A volume of nine Masses appeared in 1583, five of which had been published before. This included the first, and smaller, of Victoria's two setting of the Requiem Mass (the Mass for the Dead), a setting for four voices. This Requiem has been long overshadowed by Victoria's later, more famous setting, which is a pity, because it's very beautiful. This is how it opens. [listen]
The 1583 Mass publication also included the four-part Missa O quam gloriosum, which Victoria based on one of his own motets. This is its Sanctus movement. [listen]
Then, in the same year, another volume of motets - 53 of them this time - most of which had appeared in earlier volumes. One of those which was new had a connection with home, O lux et decus Hispaniae (O light and grace of Spain), a hymn to the patron saint of Spain, St James. [listen]
Two years later, in 1585, two more volumes appeared. One contained 37 motets, 25 of which had been published before and three of which were by other composers. The other is one of his most famous and more frequently-performed collections, the music for Holy Week which includes the Responsories for Tenebrae (one of which I referred at the start of the article) and the Lamentations of Jeremiah.
Victoria's life in Rome was busy, both in terms of his musical involvements and his work as a priest. He was involved in work connected with visiting the sick and supporting the destitute. Clearly he was under some degree of stress.
The volume of Masses published in 1583 was dedicated to King Philip II of Spain. In the dedicatory preface, Victoria (then aged 35) expressed a desire to return to his native Spain, as he put it, "to put an end to my labour of composing, to rest for a time in honest leisure and to be able to compose my soul in contemplation, as befits a priest". The King rewarded the dedication by making this possible. He appointed Victoria chaplain to his sister, the Dowager Empress Maria of Austria, the grand lady of Spanish - and Habsburg - royalty who since 1581 had lived in retirement in a monastery in Madrid.
33 cloistered nuns also lived there, and Mass was celebrated daily in the chapel, attended by priests who were required to be well-trained in music (including the singing of plainchant and complex polyphony). Victoria served the Empress from around 1586, and he was also appointed music director of the monastery's chapel.
In 1592 Victoria published a collection of seven Masses. One of these is the eight-part Missa Salve regina, based on one of his own antiphons. This is its Gloria movement, which displays a feature of Victoria's late masses, namely a tendency from time to time to move into triple meter out of the more sedate common time. [listen]
And then again, in 1600, there appeared Victoria's second last publication, another volume of Masses. This volume, which contained 14 new works, was special in a number of ways, not least because of its modern style and it was very popular in the years following its appearance. At the start of what we now call the Baroque, Victoria in 1600 understood much about what younger composers (such as Claudio Monteverdi) were doing. The 1600 publication includes a part for the organ, and there is much evidence to suggest that Victoria's earlier music (and those of his contemporaries) was often performed with instruments doubling the voice parts, even if these aren't mentioned in the score. Local practice surely varied enormously.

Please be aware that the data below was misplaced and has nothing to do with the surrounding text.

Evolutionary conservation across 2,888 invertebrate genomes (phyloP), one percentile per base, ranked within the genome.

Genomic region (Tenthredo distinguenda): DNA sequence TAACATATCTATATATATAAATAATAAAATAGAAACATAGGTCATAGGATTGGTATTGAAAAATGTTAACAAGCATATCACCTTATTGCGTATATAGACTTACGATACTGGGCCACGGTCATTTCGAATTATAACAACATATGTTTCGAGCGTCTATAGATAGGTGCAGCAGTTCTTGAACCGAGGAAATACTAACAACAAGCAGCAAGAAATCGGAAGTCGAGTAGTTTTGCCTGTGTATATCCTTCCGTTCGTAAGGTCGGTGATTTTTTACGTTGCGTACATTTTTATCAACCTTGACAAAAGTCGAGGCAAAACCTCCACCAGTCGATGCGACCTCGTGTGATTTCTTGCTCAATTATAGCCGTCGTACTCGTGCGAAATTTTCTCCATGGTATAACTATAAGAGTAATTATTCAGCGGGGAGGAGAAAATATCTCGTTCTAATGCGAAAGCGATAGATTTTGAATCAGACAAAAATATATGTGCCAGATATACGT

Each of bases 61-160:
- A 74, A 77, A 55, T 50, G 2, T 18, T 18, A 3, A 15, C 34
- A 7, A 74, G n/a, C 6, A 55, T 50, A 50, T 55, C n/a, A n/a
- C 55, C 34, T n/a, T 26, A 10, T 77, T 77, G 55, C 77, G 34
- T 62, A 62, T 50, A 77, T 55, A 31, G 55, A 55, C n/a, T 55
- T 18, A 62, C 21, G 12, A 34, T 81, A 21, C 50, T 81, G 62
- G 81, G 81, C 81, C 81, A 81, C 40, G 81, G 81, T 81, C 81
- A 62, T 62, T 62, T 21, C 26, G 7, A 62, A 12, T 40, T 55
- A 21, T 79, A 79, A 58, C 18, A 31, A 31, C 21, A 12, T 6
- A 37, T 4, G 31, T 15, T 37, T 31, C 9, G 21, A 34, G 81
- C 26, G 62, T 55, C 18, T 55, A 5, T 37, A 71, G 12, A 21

This volume was also the first that Victoria published in Madrid - his other volumes had been printed in Venice or in Rome - and among its glories is a splendid "battle mass", based on a much older battle chanson by Clément Jannequin. Called the Missa pro Victoria (or Victory Mass) and written for two choirs totalling nine parts, it's a splendidly flashy work, and remarkably modern for its time. [listen]
Victoria's life in Madrid was highly attractive to him. It provided him with an enviable lifestyle and income, it meant his works were regularly heard by the highest levels of society, and he was given generous leave, such as the three years he spent back in Rome in the early 1590s, supervising publication of his music, among other things. While he was in Rome, in 1594, Palestrina died, and Victoria took part in the funeral. He returned to Madrid the following year.
In 1603, the Dowager Empress Maria, Victoria's patron, died. The music he wrote for her funeral has become justly famous, his second Requiem setting, for six voices, which was published in 1605. (It's usually referred to as the Officium defunctorum - Office for the Dead - of 1605, to distinguish it from the earlier four-part Requiem.) It rightly crowns his life's work and is an austere, moving tribute to a great lady: daughter of Emperor Charles V, wife of Emperor Maximilian II and mother of two other Emperors, two Queens and three Archdukes. The funeral rites took place over some days, and Victoria's magnificent music was at its heart. [listen]
Victoria remained a chaplain to the convent after the Empress's death and lived out his remaining years there. He died in the chaplains' residence in Madrid on 20 August 1611 at the age of 63. He was buried there but today the location of his grave is unknown.
As a boy I lumped Victoria and Palestrina together, and there is no doubting the similarity of their styles. But with the passing of the years I have learned to hear in Victoria's music an earthiness and a passion which I don't always hear in the perfect clarity and poise of his famous Italian contemporary. Victoria's Spanish origins and his slightly younger age gave him a different, more modern style, and his 20 Masses, 18 Magnificats, and more than 150 other sacred works constantly reward further study and - let's be honest - just sheer indulgence in their sonic beauty.
This article is based on a Keys To Music program first aired on ABC Classic FM (now ABC Classic) in December, 2014.